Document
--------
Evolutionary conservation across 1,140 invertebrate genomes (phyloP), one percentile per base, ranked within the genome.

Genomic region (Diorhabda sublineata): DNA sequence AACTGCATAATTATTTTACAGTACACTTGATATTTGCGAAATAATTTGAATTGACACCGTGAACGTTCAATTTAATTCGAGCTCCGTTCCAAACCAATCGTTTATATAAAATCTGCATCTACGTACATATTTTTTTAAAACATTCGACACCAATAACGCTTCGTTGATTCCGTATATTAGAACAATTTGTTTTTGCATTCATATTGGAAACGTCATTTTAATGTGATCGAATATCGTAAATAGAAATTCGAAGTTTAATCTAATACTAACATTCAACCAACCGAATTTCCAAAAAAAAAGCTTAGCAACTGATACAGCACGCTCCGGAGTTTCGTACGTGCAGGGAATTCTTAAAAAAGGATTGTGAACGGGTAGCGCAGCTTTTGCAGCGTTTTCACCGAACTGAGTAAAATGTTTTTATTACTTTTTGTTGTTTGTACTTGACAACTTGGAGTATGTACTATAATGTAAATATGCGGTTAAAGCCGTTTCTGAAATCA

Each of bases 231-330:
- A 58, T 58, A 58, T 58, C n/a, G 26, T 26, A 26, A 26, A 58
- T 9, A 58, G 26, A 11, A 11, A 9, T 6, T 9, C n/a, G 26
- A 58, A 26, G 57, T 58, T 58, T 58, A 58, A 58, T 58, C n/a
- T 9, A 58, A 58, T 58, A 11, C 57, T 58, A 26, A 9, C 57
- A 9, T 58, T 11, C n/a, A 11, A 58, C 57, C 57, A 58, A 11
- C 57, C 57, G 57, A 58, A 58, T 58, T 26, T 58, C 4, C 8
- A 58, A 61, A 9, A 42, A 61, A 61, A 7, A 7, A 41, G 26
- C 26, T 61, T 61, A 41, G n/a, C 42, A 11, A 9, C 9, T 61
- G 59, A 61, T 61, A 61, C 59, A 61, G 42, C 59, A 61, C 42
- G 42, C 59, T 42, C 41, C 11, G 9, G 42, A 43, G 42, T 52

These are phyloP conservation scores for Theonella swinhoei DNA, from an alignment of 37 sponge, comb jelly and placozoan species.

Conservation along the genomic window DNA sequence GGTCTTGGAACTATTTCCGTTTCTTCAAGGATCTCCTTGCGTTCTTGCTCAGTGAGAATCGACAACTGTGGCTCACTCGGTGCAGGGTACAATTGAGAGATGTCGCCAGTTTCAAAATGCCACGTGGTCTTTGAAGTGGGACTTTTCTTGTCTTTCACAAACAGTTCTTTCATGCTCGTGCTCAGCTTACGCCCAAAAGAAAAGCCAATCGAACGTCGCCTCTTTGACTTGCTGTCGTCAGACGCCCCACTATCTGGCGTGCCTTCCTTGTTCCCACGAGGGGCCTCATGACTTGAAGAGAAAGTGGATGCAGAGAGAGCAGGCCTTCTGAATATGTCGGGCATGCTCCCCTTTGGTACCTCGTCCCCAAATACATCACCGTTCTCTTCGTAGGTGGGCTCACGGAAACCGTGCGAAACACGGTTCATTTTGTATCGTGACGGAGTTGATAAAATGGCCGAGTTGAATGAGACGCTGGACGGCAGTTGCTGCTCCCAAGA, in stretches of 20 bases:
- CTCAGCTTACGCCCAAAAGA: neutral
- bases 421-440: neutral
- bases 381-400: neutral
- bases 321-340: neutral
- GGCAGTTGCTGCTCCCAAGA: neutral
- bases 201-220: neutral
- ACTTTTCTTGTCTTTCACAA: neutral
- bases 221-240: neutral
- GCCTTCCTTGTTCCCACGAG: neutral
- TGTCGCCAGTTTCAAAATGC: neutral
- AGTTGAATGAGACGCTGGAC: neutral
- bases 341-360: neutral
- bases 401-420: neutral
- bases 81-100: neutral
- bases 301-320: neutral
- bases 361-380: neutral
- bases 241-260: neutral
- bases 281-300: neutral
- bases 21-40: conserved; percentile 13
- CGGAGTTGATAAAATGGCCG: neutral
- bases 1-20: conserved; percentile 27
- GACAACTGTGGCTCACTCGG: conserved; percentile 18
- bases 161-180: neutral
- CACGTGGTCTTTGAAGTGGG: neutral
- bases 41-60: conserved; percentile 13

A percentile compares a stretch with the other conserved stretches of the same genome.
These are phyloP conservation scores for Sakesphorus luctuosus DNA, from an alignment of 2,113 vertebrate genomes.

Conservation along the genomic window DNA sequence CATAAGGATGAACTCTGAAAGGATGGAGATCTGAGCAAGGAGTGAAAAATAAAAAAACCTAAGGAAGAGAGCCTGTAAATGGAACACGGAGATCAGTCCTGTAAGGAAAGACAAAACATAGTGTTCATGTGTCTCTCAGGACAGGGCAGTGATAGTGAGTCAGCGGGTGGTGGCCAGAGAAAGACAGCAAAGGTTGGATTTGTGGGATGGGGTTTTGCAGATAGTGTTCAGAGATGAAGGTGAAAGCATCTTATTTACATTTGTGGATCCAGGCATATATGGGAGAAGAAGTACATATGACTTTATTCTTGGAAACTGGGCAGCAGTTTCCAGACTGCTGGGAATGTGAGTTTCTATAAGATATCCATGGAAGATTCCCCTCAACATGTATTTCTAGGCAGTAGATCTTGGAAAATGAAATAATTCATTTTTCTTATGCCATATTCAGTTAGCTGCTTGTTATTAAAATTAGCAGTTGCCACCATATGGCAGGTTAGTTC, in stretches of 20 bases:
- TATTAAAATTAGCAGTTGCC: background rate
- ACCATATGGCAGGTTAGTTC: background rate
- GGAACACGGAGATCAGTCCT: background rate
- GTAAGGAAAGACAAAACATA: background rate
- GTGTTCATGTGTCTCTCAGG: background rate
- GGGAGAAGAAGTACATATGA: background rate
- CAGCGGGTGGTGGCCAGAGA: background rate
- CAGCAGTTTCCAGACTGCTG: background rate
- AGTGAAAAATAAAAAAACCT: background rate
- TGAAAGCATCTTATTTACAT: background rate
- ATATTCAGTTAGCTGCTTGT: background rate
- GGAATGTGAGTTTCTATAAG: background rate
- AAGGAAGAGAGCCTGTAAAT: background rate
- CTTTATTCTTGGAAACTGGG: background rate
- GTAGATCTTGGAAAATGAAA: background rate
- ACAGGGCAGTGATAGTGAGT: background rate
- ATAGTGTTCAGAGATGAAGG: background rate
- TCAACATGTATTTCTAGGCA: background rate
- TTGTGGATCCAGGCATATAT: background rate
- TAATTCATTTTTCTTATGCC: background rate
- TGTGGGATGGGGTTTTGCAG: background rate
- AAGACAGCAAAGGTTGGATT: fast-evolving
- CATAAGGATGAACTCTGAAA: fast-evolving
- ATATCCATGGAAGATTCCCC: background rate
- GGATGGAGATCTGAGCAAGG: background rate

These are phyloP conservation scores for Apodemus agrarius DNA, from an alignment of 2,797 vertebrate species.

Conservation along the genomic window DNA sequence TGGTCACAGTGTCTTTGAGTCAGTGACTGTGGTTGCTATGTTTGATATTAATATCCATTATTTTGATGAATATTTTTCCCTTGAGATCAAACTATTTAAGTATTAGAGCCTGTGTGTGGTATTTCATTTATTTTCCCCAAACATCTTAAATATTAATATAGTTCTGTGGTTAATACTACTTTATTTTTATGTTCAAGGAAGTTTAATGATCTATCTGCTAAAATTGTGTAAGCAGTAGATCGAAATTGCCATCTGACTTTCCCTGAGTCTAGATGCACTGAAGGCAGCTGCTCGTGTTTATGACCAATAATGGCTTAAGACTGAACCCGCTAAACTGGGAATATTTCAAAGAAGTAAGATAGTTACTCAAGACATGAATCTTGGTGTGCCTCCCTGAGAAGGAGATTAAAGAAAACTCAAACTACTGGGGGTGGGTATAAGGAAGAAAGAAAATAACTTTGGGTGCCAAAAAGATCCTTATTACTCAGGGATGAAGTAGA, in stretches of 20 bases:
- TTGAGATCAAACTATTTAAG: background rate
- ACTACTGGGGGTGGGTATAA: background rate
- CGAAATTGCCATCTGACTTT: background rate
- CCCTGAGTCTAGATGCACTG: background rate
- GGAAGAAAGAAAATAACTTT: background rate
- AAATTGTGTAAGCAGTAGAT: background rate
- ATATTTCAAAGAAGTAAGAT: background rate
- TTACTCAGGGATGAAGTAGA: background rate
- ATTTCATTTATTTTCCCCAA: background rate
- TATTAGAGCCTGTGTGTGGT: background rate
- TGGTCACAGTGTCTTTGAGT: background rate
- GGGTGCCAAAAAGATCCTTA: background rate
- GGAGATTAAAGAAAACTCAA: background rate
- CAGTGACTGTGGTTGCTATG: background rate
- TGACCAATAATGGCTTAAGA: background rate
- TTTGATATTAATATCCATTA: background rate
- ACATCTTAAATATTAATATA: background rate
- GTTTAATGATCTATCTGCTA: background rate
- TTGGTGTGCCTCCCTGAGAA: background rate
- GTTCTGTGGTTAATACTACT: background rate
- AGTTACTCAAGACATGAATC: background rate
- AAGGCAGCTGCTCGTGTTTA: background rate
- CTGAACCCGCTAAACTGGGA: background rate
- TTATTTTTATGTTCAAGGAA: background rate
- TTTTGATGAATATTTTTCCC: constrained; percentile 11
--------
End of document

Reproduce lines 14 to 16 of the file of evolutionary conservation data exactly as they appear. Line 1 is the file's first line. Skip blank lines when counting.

These are phyloP conservation scores for Theonella swinhoei DNA, from an alignment of 37 sponge, comb jelly and placozoan species.

Conservation along the genomic window DNA sequence GGTCTTGGAACTATTTCCGTTTCTTCAAGGATCTCCTTGCGTTCTTGCTCAGTGAGAATCGACAACTGTGGCTCACTCGGTGCAGGGTACAATTGAGAGATGTCGCCAGTTTCAAAATGCCACGTGGTCTTTGAAGTGGGACTTTTCTTGTCTTTCACAAACAGTTCTTTCATGCTCGTGCTCAGCTTACGCCCAAAAGAAAAGCCAATCGAACGTCGCCTCTTTGACTTGCTGTCGTCAGACGCCCCACTATCTGGCGTGCCTTCCTTGTTCCCACGAGGGGCCTCATGACTTGAAGAGAAAGTGGATGCAGAGAGAGCAGGCCTTCTGAATATGTCGGGCATGCTCCCCTTTGGTACCTCGTCCCCAAATACATCACCGTTCTCTTCGTAGGTGGGCTCACGGAAACCGTGCGAAACACGGTTCATTTTGTATCGTGACGGAGTTGATAAAATGGCCGAGTTGAATGAGACGCTGGACGGCAGTTGCTGCTCCCAAGA, in stretches of 20 bases:
- CTCAGCTTACGCCCAAAAGA: neutral